April 2017

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David M
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April 2017

Postby David M » Fri Mar 31, 2017 4:38 pm

I have a good feeling about this.

On your marks.....

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David M
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Re: April 2017

Postby David M » Sat Apr 01, 2017 10:21 pm

No takers today? That surprises me given the forecast.

It was only warm and sunny after 3pm in Swansea but surely someone must have seen something out of the ordinary, in the south-east at least!

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Wurzel
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Re: April 2017

Postby Wurzel » Sat Apr 01, 2017 11:03 pm

A quick trip to Five Rivers produced a Red Admiral, my first OT of 2017 - a female unusually followed by a Specklie and then a male OT :D
Grand total for the day:

Red Admiral 1
Small tort 11
Comma 3
Orange-tip 2
Speckled Wood 2
Proper report on PD...eventually. :?

Have a goodun

Wurzel

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sonomoha
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Re: April 2017

Postby sonomoha » Sun Apr 02, 2017 11:15 am

A little walk in Nightingale valley (bs4) to see many commas and few peacocks.
There may have been other species around but hay fever would not let me stay longer around some plants :)
Sighting illustrated in journal entry here.
cheers
usually welcomes live nature photo walks (-:
all photos posted © sonomoha, unless stated otherwise.

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Jack Harrison
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Re: April 2017

Postby Jack Harrison » Sun Apr 02, 2017 3:29 pm

First sighting of the year in these parts. Duffus Castle near Lossiemouth, two Tortoiseshells.
The ruined castle is on a mound that looks as if it would qualify as a 'Munro'. I didn't attempt the mountaineering.
Butterflies seen by my wife Stella. Grr.

Jack

Mark Senior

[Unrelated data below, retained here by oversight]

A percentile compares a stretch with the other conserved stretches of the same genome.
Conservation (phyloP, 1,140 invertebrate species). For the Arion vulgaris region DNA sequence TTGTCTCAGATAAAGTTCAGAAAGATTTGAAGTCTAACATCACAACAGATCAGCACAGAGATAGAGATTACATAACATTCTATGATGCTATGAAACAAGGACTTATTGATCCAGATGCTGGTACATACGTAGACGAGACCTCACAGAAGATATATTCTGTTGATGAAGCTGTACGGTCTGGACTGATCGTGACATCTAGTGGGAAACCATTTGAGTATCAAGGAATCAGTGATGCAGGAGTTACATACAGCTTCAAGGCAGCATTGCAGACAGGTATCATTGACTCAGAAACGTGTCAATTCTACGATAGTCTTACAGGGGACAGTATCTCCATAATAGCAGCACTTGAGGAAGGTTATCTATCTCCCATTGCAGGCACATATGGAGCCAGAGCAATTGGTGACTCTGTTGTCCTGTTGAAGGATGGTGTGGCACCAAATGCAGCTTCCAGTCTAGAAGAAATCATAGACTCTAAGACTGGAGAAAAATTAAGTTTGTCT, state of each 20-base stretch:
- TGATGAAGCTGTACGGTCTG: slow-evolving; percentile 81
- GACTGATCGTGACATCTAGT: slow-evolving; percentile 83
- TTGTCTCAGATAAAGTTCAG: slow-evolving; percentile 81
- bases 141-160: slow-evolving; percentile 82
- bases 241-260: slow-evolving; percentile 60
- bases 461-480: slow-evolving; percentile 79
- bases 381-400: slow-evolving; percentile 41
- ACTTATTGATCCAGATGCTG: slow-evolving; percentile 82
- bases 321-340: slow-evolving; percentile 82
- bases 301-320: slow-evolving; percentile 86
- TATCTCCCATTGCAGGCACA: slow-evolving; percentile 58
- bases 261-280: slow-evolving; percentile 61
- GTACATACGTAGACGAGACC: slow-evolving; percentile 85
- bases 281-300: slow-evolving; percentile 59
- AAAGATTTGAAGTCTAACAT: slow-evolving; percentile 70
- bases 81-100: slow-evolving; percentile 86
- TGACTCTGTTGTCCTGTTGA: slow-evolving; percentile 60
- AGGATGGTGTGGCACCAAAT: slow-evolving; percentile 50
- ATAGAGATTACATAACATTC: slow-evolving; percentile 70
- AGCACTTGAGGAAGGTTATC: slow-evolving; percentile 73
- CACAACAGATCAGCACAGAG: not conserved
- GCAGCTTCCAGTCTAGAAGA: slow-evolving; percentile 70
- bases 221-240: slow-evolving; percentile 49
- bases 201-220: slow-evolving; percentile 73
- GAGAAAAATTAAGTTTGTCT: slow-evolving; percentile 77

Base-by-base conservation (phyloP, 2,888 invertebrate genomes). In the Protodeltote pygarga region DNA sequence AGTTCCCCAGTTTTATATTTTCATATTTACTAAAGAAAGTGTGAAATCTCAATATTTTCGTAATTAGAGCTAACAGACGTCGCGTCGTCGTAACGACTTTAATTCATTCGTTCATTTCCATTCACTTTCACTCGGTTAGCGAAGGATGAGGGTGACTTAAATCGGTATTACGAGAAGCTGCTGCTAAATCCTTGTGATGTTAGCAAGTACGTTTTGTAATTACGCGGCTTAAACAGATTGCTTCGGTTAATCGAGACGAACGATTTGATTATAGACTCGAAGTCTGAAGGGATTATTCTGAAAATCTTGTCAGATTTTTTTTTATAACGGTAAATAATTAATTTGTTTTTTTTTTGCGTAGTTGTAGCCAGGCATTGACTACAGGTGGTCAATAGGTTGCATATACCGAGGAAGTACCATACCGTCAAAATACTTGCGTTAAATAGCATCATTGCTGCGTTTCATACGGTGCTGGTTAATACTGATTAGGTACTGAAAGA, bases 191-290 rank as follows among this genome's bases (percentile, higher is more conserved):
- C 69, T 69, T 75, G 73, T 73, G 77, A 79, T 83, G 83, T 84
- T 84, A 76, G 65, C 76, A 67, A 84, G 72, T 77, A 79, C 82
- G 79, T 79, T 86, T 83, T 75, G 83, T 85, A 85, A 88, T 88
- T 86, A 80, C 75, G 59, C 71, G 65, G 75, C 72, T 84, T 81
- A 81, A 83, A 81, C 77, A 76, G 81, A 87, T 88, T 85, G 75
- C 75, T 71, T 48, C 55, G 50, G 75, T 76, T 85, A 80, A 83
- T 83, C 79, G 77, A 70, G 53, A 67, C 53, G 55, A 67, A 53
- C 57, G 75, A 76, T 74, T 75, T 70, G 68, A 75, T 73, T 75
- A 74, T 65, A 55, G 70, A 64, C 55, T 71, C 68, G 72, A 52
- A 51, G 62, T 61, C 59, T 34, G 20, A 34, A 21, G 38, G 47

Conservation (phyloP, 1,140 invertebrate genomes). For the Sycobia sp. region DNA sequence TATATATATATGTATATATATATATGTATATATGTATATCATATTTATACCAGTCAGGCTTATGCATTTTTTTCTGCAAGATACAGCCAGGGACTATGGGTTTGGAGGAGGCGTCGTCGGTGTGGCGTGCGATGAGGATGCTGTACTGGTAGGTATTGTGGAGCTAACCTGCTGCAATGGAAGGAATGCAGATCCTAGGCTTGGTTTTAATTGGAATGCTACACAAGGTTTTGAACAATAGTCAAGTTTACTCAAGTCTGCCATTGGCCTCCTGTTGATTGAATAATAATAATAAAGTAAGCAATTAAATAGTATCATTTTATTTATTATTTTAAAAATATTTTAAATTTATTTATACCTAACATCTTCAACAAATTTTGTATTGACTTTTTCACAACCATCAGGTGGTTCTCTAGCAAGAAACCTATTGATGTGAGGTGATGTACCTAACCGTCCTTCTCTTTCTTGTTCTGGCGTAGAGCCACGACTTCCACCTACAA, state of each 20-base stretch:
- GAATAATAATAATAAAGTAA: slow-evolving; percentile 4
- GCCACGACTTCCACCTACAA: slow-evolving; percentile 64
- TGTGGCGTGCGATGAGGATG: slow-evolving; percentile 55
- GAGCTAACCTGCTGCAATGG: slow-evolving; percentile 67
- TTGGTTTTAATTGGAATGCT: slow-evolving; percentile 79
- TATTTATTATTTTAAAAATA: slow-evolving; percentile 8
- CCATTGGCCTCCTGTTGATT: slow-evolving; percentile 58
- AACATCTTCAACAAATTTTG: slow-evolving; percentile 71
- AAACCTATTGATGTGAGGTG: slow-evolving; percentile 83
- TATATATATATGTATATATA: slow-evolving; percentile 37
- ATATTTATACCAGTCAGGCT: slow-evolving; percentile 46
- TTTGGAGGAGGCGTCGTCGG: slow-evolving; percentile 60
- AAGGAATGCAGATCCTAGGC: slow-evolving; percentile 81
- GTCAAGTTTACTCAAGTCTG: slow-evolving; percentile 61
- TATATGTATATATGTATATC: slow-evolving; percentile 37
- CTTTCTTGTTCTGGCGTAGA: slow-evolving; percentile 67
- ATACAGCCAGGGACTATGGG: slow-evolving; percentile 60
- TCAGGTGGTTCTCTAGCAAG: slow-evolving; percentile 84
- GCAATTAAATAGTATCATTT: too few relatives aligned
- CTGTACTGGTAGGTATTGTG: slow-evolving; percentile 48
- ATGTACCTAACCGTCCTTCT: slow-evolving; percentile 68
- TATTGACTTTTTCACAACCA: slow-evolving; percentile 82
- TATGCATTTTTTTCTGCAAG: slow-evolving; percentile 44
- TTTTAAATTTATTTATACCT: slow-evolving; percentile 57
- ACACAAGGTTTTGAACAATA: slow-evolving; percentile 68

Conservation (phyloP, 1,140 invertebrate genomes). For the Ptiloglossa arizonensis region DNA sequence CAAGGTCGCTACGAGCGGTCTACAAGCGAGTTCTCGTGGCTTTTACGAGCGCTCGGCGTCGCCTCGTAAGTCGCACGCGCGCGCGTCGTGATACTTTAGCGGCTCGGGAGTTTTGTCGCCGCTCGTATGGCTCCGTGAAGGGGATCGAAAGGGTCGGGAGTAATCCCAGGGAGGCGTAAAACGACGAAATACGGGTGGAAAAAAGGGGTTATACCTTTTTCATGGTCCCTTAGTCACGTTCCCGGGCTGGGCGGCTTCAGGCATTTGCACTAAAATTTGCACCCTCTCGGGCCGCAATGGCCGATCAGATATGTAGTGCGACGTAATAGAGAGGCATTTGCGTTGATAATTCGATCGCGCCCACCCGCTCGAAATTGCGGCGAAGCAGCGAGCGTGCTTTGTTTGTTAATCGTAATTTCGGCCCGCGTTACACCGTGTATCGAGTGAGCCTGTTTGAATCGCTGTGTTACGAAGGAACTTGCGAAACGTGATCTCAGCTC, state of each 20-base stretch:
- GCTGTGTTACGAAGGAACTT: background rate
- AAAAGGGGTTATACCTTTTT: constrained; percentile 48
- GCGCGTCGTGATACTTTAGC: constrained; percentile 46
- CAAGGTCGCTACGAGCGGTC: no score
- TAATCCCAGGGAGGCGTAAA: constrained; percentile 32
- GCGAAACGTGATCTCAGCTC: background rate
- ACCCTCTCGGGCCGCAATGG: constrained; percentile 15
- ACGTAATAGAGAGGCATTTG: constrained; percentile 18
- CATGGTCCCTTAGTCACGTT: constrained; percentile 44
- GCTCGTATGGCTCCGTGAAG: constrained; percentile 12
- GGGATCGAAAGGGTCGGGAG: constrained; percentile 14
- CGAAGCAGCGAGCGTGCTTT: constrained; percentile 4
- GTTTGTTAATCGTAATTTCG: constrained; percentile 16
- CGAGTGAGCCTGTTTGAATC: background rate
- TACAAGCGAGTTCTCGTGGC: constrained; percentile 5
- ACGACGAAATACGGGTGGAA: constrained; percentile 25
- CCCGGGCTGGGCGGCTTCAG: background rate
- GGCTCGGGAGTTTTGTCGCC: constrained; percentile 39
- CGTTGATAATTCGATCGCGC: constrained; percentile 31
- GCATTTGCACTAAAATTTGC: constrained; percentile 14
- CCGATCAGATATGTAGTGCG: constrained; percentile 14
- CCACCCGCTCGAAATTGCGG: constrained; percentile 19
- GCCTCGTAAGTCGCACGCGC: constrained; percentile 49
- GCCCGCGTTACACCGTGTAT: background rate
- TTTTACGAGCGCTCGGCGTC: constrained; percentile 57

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Re: April 2017

Postby Mark Senior » Sun Apr 02, 2017 5:11 pm

First Grizzled Skippers of the year at Mill Hill Shoreham West Sussex yesterday . Despite several people searching in the same spot , no one has been able to re find the Large Tortoiseshell seen and photographed by Neil Hulme earlier last week in West Sussex .

EricY
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Re: April 2017

Postby EricY » Sun Apr 02, 2017 5:22 pm

Large White female in my Norfolk garden today & also my first Green-veined white + a couple of Peacocks. Eric

Allan.W.
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Re: April 2017

Postby Allan.W. » Sun Apr 02, 2017 6:39 pm

Out early this morning,to see how some scarce local plants were progressing,ie; Toothwort,which are parasitic on Hazel
amongst others, also hoping for possible roosting Orange -Tip,no luck there ,but I did find my first Green -vein of the year. Later at Dungeness 'I found ten Small Tortoiseshells,nearing their ends now,some looking very bedraggled,really good to see a rise in numbers,after their recent ups and downs,i was hoping to witness egg laying but again no luck !,I reckon we,re about a week or so from the first Small Coppers,but I believe a few
have been seen in other parts of the country. Later a flying late afternoon visit to a local sight produced 4 Peacock, I did also see a male Orange-tip
and a couple of Small Whites. Regards Allan.W.




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David M
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Re: April 2017

Postby David M » Sun Apr 02, 2017 9:06 pm

A disappointingly mundane day here in Swansea on the butterfly front. I had hoped Large and Green Veined Whites might be about, but in 2 hours of searching all I found were Brimstones, Speckled Woods, Commas and Holly Blues.

That said, 15 Brimstones is fair going in springtime, and I managed to photograph my first female of the year:

1FemaleBrimstone(1).jpg

Philzoid
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Re: April 2017

Postby Philzoid » Sun Apr 02, 2017 9:13 pm

A couple of weeks ago I paid a visit to Riverside Park Nature reserve, Guildford and noticed a profusion of cuckoo flower … ideal for Orange-tips and perhaps a little bit more ‘peaceful’ than my usual haunt for this species:- the Basingstoke canal towpath in Woking which has become severely ‘inundated’ lately.
The day didn’t get off to a good start when I realised I’d left the one of my camera’s batteries on the charger at home :shock: . Switching lenses between my two DSLR’s would be the order of the day.